Okay, enough of that. Let’s talk about our stowaways.
The hostel we were staying in had so much going for it: a pool, billiard tables, a media room where you could watch movies, good wifi, a tasty restaurant. It’s irrecoverable downfall: bedbugs. This is the first time I have encountered bedbugs in a hostel (the other time on this trip was on a ferry of all things because nothing is sacred to these little things), and they had what can only be called an infestation. I saw one a day or two into our stay but I didn’t think anything of it. I saw a bug on the bed and flicked it off (probably onto Tyler’s bed because I was top bunk, oops). We got chatting with an Aussie guy who had been devoured by bedbugs, and he was in another room. A girl staying in our room had to sleep in the media room because she was being eaten to the point she couldn’t sleep one night.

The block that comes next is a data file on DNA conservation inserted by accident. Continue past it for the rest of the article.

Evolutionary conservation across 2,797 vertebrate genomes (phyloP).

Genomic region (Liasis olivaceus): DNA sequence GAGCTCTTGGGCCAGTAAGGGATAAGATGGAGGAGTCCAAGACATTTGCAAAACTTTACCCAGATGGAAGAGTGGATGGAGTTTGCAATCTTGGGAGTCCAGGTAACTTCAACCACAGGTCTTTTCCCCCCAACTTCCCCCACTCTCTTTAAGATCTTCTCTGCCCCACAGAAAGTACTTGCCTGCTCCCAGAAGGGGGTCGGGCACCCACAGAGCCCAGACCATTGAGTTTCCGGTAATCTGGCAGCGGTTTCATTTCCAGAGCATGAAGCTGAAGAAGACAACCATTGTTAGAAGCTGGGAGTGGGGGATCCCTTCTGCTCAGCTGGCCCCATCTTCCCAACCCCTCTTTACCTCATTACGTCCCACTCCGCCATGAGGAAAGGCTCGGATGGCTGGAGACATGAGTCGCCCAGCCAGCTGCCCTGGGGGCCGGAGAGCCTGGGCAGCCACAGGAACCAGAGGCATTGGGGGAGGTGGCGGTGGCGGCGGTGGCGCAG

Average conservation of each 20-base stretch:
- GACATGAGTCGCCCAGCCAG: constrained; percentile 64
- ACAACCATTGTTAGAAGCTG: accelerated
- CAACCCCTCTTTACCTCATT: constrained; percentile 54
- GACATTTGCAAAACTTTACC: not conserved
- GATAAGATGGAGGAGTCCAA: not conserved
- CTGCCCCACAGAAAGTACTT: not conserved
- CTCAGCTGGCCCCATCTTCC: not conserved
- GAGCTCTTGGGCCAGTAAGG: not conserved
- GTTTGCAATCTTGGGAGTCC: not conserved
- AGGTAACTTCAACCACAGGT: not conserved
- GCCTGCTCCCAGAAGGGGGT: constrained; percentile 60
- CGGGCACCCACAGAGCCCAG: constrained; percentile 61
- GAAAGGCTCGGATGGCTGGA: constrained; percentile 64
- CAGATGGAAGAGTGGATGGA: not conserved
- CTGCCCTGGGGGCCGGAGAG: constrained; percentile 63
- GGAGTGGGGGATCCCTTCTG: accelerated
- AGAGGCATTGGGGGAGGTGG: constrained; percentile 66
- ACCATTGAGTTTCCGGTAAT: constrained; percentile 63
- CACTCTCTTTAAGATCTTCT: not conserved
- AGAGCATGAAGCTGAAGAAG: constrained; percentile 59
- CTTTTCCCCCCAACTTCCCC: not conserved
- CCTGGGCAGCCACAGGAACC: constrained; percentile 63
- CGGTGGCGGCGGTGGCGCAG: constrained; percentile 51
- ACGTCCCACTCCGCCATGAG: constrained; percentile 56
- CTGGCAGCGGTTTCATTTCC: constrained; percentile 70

By the time Tyler and I realized our room (and beds) were infested, it was too late. I had been sleeping in leggings and a sweater because the room was so cold, so on our last night I slept in the same attire only to fend of bedbugs, not aircon. Little did I know that those little shits travel with you. They will leave their families in the bed and come uninvited on an epic adventure with you. Rude.
We were waiting for our bus to Ho Chi Minh (for 2 hours because the bus broke down and was therefore delayed), and in that time we killed at least 10 bedbugs crawling across our backpacks. We told the hostel and they seemed unsurprised but gave us a 25% discount (a whole $3.25, woohoo). I told them they had to deal with it for everyone else’s sake but we’ll see. Well actually I won’t see, but my TripAdvisor review should give them a push in the fumigation direction.